Could they be any more immature? Bearing a production date of 2000, U.S.-Danish co-prod status and enough producers to crash a cell phone grid, long-unfinished 1995 Amer-indie “Don’s Plum” finally reveals itself to be an unpleasant and tedious ensembler featuring Leonardo Di Caprio and Tobey Maguire as half of a quartet of male “bros” who gather at the titular L.A. “chill spot” each Saturday with a new “hottie” in tow for a long, raucous night of coffee, French fries, intra-posse abuse and X-rated banter.
Neither the creative disaster hinted at by the recent thesp-generated lawsuit that prohibits the film from being screened in North America nor the visionary Dogma 95-ish triumph suggested by improvisational gestation and extensive post work at Lars von Trier’s Zentropa shop, pic is more an annoying curio than anything else, displaying outdated cultural references and painfully awkward slang along with post-teen angst and whiny acting. Theatrical prospects in North America are of course zilch for the near future, although if the scandalized titters of Leo’s largely female fan base at Berlin fest screenings is any indication, pic could do well with youngsters worldwide for whom the elusive heartthrob can do no wrong. The foreign press in Berlin seemed to go for it as well, suggesting that it would play better overseas even without the legal ban.
After numerous unsuccessful encounters in a bizarre cabaret, spacey Ian (Maguire) succeeds in snagging sunny, off-duty waitress Juliet (Meadow Sisto) to tag along to meet his friends at their weekly confab. Nervous Jeremy (Kevin Connolly) brings hitchhiker Amy (Amber Benson), while moody Brad (Scott Bloom) persuades recent bedmate Sara (Jenny Lewis) to attend. Only the trash-talking Derek (DiCaprio) is unable to scare up a date after numerous pleas on a clunky cell phone, arriving stag to the semi-circular booth but soon balanced out by Sara’s cheerful friend Constance (Heather McComb).
Once seated, the fun begins. Derek promptly offends Amy so much she stalks out, smashing Jeremy’s jeep with a baseball bat. An overweight black woman walking by and a greasy mechanic at the next table are made fun of, as is their ditzy yet scheming waitress, a pair of transients, the owner, and everybody else who comes into their sphere. The expletive-filled and increasingly overcaffeinated gab includes discourses on Nirvana, masturbation, the male G-spot and sex in general. Various unprintable drinking games are played that involve the telling of truths. Sara and Constance share a deep kiss.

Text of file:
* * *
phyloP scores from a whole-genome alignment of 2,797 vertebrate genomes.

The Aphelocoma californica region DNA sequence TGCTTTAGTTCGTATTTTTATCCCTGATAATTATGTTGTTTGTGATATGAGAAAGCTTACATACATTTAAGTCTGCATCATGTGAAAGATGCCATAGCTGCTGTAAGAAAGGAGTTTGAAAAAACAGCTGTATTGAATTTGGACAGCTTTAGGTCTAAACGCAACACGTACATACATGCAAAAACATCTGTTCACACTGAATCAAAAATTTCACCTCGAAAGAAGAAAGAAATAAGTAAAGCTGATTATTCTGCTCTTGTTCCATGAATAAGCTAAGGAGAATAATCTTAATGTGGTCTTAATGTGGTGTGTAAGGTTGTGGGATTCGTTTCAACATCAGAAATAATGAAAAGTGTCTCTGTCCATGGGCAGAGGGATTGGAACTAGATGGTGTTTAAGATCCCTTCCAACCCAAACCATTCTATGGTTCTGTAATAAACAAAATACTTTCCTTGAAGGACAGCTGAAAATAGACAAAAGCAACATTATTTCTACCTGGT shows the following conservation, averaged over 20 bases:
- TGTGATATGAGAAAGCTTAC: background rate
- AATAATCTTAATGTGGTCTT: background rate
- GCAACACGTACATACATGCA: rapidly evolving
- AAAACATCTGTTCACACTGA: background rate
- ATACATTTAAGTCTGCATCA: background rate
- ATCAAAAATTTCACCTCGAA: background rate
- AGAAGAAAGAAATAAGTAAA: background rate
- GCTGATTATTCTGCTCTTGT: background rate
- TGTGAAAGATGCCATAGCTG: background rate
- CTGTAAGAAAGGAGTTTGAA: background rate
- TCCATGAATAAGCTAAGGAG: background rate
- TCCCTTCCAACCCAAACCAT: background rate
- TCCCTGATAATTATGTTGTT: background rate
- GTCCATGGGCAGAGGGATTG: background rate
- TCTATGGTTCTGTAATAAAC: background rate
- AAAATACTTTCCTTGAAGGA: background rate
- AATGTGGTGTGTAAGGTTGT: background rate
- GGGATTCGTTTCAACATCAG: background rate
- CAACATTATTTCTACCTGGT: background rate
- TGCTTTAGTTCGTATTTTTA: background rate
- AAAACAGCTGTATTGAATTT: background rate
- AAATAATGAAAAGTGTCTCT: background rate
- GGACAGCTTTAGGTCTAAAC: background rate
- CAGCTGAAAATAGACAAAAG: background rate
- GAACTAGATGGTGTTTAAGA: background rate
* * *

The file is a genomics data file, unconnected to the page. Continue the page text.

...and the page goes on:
Would-be actor Jeremy has an odd encounter with an attractive and aggressive female producer in the after-hours club attached to the diner, while Derek (who at one point dons false teeth, through which he smokes) has a physical confrontation with Sara, who’s fighting a secret drug problem, on a secluded banquette. Brad is outed as maybe bisexual. A disagreement between Ian and Jeremy results in a predawn fistfight, after which they all wander down the deserted boulevard. Action is punctuated by brief, jagged bathroom interludes that find each character confessing or remarking on something directly into a mirror.
To hear the creative team tell it, footage was painstakingly assembled from the original three-day shoot (85%-90% improv, per Robb) and a subsequent regimen of reshoots and post-prod sessions outside Copenhagen that eventually stretched for more than a year. Resulting pic is tight enough, although the unrelentingly vicious and insensitive nature of the octet leaves little room for story structure or character development.
In light of DiCaprio’s subsequent work, it seems genuinely odd that he (along with Maguire) would object so strenuously to the film’s existence, ostensibly on the grounds that they weren’t aware a feature was being made at the time from sessions they thought were improvs. Nothing less than a younger, pre-fame sketch of his character in Woody Allen’s “Celebrity,” this is Leo the way a lot of the press cover him and the public imagine him, and is no more or less flattering than, say, his recent turn in “The Beach.” For his part, Maguire gives the most oddball line readings of the bunch, with a wide-eyed visage and spooky rhythms that hint at an emotional depth the pic around him never begins to plumb.
Tech credits are an acquired taste, with exceedingly murky B&W images around the glaringly overlit table complemented by a Dolby sound mix that can’t quite hide the hiss of the original tapes. Occasional blasts of tuneful power pop are incongruous but welcome. Although not cited onscreen, collaborative script was based in part on producer Stutman’s play “The Saturday Night Club.”